Building and Construction Law

Citation(2008) 9 SAL Ann Rev 121
Published date01 December 2008
Date01 December 2008
Interpretation of contracts

6.1 A persistent issue encountered with disputes arising from construction contracts remains the extent to which extrinsic materials may be imported in the interpretation of the terms recorded in a contract. There is, on the one hand, the compelling presumption that the essential terms of a modern commercial transaction are expected to be reduced to writing and, on the other, the reality that the task of interpreting contracts frequently requires an inquiry into the surrounding circumstances or context of a contract. In Singapore, the extent to which extrinsic evidence may be imported in the construction of written terms in a contract has been reviewed by the courts on a number of occasions, but many in the construction industry will welcome the searching analysis on the subject undertaken by the Court of Appeal in Zurich Insurance (Singapore) Pte Ltd v B-Gold Interior Design & Construction Pte Ltd[2008] 3 SLR 1029.

6.2 In Zurich Insurance (Singapore) Pte Ltd v B-Gold Interior Design & Construction Pte Ltd[2008] 3 SLR 1029, B-Gold was engaged as the term contractor to carry out maintenance, repair, addition and alteration works at a broadcast centre. In accordance with cl 18 of the contract conditions, B-Gold took out a Contractors All Risks Policy with Zurich Insurance. Section I of the policy covered physical loss of or damage to items listed in a schedule to the policy. Section II of the policy covered third-party liability with two material exclusions: Special Exclusion 2, which excluded coverage in respect of expenditure incurred in repairing anything covered or coverable under Section I and Special Exclusion 4(b), which excluded coverage in respect of liability consequent upon loss of or damage to property belonging to, inter alia, the building owner. A fire broke out on the premises, caused by the negligence of one of the B-Gold”s subcontractors. The building owner successfully sued B-Gold for the damage caused by the fire. B-Gold commenced third party proceedings against Zurich Insurance on the policy.

6.3 The District Judge found that the schedule under Section I of the policy did not include the physical premises on which the works were undertaken: Media Corporation of Singapore Pte Ltd v B-Gold Interior Design & Construction Pte Ltd[2007] SGDC 7. He observed that it had been open to B-Gold to require the insurance cover to cover these physical premises but they did not ask for such an extension. Special Exclusion 2 stated that Zurich was not liable to indemnify B-Gold for loss or damage ‘covered or coverable under Section I’. Furthermore, Special Exclusion 4(b) expressly excluded any indemnity in respect of loss or damage to property owned or possessed by the building owner. The result of this analysis is that B-Gold was precluded from making a claim under Section II and, accordingly, the District Judge dismissed B-Gold”s claim in the third party action.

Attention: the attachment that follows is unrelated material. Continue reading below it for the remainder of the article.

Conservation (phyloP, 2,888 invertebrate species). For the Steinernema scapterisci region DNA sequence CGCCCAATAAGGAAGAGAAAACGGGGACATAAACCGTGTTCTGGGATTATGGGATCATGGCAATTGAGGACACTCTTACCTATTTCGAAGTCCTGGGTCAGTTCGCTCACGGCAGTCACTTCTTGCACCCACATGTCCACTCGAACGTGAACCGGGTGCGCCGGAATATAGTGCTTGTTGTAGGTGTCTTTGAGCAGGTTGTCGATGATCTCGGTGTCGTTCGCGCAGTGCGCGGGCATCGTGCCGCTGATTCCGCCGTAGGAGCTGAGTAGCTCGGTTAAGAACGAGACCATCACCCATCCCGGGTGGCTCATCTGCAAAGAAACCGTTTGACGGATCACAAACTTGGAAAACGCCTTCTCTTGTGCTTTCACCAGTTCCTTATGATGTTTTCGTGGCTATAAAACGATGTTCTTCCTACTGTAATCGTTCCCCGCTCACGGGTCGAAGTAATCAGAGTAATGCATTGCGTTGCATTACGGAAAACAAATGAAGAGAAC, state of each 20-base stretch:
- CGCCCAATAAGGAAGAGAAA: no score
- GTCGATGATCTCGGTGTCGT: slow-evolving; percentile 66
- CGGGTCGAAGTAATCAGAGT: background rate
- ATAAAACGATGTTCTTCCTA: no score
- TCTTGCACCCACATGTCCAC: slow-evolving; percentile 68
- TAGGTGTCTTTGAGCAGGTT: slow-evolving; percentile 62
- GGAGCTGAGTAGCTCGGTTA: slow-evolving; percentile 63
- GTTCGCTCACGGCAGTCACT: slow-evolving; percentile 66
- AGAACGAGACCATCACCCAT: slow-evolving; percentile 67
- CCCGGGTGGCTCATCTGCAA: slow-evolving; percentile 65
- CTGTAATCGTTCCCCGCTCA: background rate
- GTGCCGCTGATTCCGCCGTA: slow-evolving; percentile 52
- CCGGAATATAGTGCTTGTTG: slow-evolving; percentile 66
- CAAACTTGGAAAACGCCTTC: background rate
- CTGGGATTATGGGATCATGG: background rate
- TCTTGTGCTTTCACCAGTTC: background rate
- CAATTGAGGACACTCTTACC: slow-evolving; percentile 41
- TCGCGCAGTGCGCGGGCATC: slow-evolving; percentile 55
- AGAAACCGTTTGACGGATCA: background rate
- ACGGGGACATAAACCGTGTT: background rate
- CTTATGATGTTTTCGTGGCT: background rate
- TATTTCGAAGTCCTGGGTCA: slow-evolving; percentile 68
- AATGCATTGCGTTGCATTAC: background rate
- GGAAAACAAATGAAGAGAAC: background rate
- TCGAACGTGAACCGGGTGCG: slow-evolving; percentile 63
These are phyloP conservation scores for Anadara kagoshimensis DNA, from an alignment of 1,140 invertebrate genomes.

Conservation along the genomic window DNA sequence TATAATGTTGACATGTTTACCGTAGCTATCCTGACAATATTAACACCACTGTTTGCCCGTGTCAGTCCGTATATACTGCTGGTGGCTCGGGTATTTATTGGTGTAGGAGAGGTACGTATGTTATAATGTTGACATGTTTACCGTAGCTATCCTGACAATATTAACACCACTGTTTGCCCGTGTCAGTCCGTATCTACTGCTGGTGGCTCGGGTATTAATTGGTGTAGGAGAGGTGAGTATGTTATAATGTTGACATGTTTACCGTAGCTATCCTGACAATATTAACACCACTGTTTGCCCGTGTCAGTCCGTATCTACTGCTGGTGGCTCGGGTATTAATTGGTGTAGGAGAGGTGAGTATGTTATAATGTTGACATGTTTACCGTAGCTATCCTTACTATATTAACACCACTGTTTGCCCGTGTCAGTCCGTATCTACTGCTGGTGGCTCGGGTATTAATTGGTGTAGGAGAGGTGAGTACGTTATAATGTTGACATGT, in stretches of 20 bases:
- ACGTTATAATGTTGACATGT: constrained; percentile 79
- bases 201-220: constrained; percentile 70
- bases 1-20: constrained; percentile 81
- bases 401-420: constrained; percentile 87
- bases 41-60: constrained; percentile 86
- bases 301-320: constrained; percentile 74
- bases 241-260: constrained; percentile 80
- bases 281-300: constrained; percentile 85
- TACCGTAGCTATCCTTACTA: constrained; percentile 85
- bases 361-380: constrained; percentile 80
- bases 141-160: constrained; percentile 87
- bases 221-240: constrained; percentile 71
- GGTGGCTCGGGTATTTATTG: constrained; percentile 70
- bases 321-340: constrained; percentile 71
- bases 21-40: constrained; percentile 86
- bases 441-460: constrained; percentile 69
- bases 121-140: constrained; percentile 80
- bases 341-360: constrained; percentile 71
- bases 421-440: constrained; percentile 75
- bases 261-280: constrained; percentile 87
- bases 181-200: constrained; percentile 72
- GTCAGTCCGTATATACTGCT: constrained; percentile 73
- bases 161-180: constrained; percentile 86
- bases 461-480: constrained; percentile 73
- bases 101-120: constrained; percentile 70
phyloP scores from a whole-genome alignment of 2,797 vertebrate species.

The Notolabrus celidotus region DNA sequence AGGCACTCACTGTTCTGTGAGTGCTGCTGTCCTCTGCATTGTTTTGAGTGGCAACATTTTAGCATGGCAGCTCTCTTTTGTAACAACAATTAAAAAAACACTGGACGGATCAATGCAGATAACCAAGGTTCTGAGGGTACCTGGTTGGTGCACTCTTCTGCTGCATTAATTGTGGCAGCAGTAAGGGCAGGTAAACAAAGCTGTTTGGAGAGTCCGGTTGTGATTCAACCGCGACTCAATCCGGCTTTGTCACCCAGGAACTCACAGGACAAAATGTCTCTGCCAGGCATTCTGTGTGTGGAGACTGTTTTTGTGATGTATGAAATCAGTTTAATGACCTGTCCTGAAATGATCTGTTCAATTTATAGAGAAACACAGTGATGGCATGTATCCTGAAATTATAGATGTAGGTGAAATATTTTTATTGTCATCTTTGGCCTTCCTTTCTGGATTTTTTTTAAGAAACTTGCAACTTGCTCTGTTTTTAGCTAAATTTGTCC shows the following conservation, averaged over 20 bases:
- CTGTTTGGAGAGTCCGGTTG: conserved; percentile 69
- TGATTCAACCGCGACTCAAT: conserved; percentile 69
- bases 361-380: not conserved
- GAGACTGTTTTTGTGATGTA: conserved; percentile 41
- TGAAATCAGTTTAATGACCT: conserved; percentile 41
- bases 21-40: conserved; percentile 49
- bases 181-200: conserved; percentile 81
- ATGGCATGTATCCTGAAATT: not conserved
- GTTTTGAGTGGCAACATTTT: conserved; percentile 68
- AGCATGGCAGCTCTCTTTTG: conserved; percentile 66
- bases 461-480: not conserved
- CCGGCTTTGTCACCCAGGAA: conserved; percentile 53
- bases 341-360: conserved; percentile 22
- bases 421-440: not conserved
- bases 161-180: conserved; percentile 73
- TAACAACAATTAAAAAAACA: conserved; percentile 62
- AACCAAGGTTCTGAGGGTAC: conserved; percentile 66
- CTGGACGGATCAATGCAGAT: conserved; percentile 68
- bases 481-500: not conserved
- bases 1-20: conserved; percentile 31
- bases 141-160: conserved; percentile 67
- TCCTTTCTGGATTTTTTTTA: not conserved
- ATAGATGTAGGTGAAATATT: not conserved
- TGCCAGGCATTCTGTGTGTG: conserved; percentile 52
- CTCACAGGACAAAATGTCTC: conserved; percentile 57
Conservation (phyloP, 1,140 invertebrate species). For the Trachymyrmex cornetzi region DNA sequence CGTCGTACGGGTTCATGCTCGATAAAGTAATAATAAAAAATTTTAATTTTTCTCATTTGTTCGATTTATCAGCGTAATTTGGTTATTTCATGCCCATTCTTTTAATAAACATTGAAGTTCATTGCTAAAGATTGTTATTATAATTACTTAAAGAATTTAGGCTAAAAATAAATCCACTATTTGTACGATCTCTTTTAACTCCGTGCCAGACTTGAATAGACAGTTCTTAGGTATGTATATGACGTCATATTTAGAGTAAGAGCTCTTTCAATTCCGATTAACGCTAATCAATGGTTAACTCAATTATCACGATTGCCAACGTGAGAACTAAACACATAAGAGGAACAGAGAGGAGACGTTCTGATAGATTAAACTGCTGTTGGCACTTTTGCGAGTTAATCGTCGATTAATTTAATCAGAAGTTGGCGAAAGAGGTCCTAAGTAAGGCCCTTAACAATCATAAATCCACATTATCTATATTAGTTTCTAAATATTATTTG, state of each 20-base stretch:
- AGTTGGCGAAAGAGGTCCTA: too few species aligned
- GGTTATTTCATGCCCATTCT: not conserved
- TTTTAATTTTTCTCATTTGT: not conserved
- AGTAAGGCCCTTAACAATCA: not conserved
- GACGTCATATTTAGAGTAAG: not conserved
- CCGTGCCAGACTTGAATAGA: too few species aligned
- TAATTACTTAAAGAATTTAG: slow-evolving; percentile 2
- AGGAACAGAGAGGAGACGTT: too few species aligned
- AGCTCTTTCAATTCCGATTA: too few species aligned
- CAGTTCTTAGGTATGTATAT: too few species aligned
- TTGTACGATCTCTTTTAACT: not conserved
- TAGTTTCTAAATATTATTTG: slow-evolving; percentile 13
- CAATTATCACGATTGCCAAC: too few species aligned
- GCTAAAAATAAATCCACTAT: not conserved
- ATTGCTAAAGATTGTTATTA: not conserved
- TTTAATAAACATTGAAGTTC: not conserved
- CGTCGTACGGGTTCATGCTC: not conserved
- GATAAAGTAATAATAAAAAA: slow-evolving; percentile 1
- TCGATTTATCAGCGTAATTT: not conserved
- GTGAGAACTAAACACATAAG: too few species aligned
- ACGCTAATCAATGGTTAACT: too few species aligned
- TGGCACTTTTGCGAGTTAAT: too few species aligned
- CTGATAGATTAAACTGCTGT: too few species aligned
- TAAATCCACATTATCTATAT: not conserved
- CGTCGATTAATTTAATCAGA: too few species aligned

6.4 B-Gold appealed to the High Court. The learned judge accepted that B-Gold”s claim in respect of the damaged property was not covered under Section I: B-Gold Interior Design & Construction Pte Ltd v Zurich Insurance (Singapore) Pte Ltd[2007] 4 SLR 82 at [30]. He considered that Special Exclusion 2 had to be read in the light of a memo which had the effect of limiting the ‘insurable’ items. He agreed that Special Exclusion 4(b) was prima facie applicable to the claim. However, he decided — after taking into account the genesis of the Policy, in particular, his finding that B-Gold had relied on the insurer to provide cover for a specific purpose — that the exclusion clause should be denied its efficacy. The learned judge thereupon set aside the decision of the District Court (at 62).

6.5 The Court of Appeal held that where, as in this case, the parties did not dispute that the terms of the policy represented the complete agreement between them, the parol evidence rule as provided under s 94 of the Evidence Act (Cap 97, 1997 Rev Ed) applied. No extrinsic evidence was admissible to ‘contradict, vary, add to or subtract from the terms of the Policy’. The court took the opportunity to review the common law contextual approach to contractual interpretation, in particular the principles laid down by Lord Hoffmann in Investors Compensation Scheme Ltd v West Bromwich Building Society[1998] 1 WLR 896 (‘Investors Compensation Scheme’), and held (Zurich Insurance (Singapore) Pte Ltd v B-Gold Interior Design & Construction Pte Ltd[2008] 3 SLR 1029 at [121]) that this approach was statutorily embedded in proviso (f) to s 94 of the Evidence Act. This proviso would admit extrinsic evidence not only to ascertain the identity or extent of the subjects referred to in a document or the sense in which particular terms have been used, but also to clear up any other doubt that may arise in applying the document to the case. The court also affirmed the contextual approach to contractual interpretation as laid down in its earlier decision of Sandar Aung v Parkway Hospitals Singapore Pte Ltd[2007] 2 SLR 891. Extrinsic evidence is always admissible even if there is